Sulphur and copper are not widely talked nutrients but essential nevertheless and none more so than in rice cultivation. Sulphur is a crucially-important component of plant proteins, both structural and enzyme proteins, and now more important than ever as ‘greening of the environment’ removes the high levels of pollutant sulphur which cereal crops used to use as a source of sulphur. Another compounding factor is how deficiency symptoms in cereals including rice are difficult to distinguish from symptoms caused by nitrogen deficiency.

That apart, OMEX has the answer for rice with a product called OMEX Sulphomex. Ben Odunlami told African Farming how this novel liquid product containing 87.50% w/v sulphur is quickly absorbed by the rice leaves, thus avoiding the unpleasant dust particles and caking characteristics of many elemental sulphur products sold in powder form.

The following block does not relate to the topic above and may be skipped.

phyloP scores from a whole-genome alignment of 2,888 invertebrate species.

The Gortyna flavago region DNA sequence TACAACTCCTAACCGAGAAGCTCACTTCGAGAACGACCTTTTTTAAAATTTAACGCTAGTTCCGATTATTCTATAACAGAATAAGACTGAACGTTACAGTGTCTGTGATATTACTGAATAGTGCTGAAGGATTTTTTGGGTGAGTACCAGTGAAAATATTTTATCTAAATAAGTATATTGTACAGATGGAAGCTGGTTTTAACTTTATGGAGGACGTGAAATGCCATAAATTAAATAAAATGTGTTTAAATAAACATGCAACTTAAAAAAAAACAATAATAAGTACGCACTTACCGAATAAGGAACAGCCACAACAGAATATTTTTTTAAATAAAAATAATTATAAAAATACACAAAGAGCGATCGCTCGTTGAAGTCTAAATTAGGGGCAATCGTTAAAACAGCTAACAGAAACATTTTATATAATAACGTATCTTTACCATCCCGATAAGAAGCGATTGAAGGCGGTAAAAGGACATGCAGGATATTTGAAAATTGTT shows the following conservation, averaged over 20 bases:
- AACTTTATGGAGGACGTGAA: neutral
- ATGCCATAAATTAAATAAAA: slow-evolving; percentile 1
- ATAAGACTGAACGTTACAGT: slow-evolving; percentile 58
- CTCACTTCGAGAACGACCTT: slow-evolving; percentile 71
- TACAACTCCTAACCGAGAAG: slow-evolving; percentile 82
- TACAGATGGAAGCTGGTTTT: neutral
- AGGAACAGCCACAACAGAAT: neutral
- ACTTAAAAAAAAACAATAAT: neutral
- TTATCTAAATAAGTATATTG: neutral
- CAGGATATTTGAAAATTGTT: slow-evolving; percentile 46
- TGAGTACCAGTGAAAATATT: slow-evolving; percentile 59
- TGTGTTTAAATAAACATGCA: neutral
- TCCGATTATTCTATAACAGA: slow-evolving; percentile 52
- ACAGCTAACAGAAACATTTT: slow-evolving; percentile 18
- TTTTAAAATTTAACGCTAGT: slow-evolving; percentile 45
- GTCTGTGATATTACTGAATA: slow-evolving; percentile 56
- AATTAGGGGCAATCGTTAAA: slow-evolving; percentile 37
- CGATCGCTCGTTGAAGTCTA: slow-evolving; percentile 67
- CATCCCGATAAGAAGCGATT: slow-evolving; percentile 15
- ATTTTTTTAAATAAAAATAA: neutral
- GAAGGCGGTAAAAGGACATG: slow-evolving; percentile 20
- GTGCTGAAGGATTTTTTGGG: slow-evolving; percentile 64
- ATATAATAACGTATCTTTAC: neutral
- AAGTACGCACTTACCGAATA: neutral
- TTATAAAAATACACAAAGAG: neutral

As a micronutrient, copper is only required in trace amounts but deficiencies can have severe consequences for rice. Metabolic functions of copper include being a co-factor for the activation of enzymes and for phenolic compounds which assist in the suppression of the many microbial pathogens which attack rice. Copper requirements in rice are satisfied by the application of OMEX Zynergy, containing 2.66% w/v copper and which also provides additional boosts of zinc (4.72% w/v) and sulphur (9.10% w/v).

Panicle initiation and spike emergence stages

Vegetative growth continues but is now over-shadowed by the all-important reproductive stage including initiation of the rice panicle and emergence of the spike. This requires a whole new set of nutrient priorities while keeping vegetative growth in tandem with this new reproductive development. Calcium and boron are key nutrients in reproductive development. Calcium minimises the occurrence of split rice grains, while boron controls the synthesis of cell wall material and also plays a role in the transport of soluble sugars across cell walls.

Breadth and balance in nutrient provision at this critically demanding time is satisfied by a cluster of OMEX products:

  • OMEX Calmax B (calcium 22.5% w/v; boron 1.53% w/v plus chelated micronutrients, nitrogen and magnesium applied as a foliar spray at 2.0 l/ha)